In this picture, the $$k$$ logical $$X$$ operators $$\{\bar{X}_i\}$$ are represented by a $$k \times 2n$$ matrix $$L^X$$. The $$i$$th operator will the $$i$$th row of the matrix $$L^X_i$$. Similarly, for the logical $$Z$$ operators. You have not mentioned in your question if the logical operators of your code are pure $$X$$ or $$Z$$. So, I will not assume this to be so.

The error is vector $$e$$ and recovery operation (provided by the decoder) is vector $$r$$. The residual error is $$f = r+e$$, where the addition is modulo 2.

The check $$[RE, \bar{X}_j]$$, in the binary vector picture translates to the symplectic inner product $$f \cdot L^X_j$$.

Similarly, the check $$[RE, \bar{Z}_j]$$ translates to $$f\cdot L^Z_j$$.

That is all. For checking if the recovery made a logical error, you only need to evaluate these $$2k$$ symplectic inner products. If your logical operators are pure $$X$$ and pure $$Z$$ types, then the symplectic inner products will naturally simplify to normal inner products.

### What if the decoder is faulty

The decoder could return a recovery operation $$R$$ such that $$RE|\bar\psi\rangle \not\in C$$. To check this, you should verify that $$[RE,S_i] = 0 \quad \text{ for all } i.$$

In the binary vector picture you will first have to expand $$H^X$$ to a $$m_X \times 2n$$ matrix. Similarly $$H^Z$$. Then $$[RE,S_i]$$ translates to computing the symplectic inner product $$f\cdot s_i$$.

• All this looks reasonable but can you translate the process in terms of $H_X,H_Z,L_X,L_Z$. To simplify things you can consider $H_X$ and $L_Z$ only since I'm decoding the two classical codes independently. Are you saying that just calculate the "syndrome" of the residual error $r$ and $L_Z$? that is a logical error is when $r \cdot L_Z \neq 0$? Is $r \cdot H_X$ relevant? either way a reference would make things complete especially if it works with matrices, dot products, ... Sep 29, 2023 at 18:49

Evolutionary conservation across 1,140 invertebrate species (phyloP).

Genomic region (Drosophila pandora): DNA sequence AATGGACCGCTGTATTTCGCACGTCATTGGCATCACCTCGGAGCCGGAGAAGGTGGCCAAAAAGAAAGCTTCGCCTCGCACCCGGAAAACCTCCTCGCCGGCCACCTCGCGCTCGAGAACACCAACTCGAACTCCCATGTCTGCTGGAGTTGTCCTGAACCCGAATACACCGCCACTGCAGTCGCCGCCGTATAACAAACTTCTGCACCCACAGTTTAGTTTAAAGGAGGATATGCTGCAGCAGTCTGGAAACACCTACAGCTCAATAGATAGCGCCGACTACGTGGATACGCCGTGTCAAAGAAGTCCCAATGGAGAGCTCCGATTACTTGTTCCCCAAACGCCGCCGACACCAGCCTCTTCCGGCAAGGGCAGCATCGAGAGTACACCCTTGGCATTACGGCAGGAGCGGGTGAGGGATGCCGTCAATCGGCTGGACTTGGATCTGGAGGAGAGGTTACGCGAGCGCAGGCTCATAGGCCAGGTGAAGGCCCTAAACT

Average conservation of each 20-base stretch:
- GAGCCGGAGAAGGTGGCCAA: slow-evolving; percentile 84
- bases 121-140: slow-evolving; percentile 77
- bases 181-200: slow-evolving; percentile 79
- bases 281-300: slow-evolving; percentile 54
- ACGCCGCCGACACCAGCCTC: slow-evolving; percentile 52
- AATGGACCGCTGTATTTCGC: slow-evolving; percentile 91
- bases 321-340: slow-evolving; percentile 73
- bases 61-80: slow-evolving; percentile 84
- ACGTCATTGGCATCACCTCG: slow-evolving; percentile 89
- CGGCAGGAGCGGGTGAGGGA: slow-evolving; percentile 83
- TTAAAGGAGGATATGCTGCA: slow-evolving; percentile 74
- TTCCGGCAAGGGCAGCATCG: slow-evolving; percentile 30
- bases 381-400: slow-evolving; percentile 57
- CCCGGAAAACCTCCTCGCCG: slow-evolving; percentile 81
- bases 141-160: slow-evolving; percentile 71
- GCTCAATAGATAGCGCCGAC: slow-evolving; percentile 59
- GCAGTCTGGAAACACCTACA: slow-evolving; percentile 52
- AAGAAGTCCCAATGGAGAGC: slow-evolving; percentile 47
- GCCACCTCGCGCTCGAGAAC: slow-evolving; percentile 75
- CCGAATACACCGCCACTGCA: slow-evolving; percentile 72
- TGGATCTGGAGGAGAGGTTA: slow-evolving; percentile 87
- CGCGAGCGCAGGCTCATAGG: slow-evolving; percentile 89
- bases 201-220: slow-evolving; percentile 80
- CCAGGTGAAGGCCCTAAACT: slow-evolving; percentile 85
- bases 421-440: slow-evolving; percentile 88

• I have added more details. Hopefully this clarifies more. I have not particularly discussed how things simplify if you are decoding the two classical codes separately. Need too much notation for it. But roughly, if your logical operators are pure $X$ or $Z$, you can determine the residual $X$ error from the physical $X$ errors and the $X$ part of the recovery. If that is $f_X$, then indeed $f_X \cdot L^Z_i \ne 0$ will tell you if a logical error has occurred. Sep 30, 2023 at 4:58
• I appreciate the added details, but the case of the "decoder is faulty" isn't clear. If $f \cdot s_i \neq 0$ then this is not considered a logical error?. To keep things simple you can just work with $H_X, L_Z$ and assume the error is a $Z$ error; no need to go to Pauli operators or symplectic products Oct 2, 2023 at 19:55
• I call a decoder-faulty error one in which the recovery operation fails to return the state back to the Code. I call a logical error one in which the state is returned back to the Code, but perturbed by some logical operation on the qubits. Though I think that papers call the union of the two the logical error rate. Oct 2, 2023 at 21:53
• this ambiguity is what motivated the question. I see "logical error rate" plots everywhere in papers but I can't find a definitive reference where it's exactly defined Oct 3, 2023 at 0:08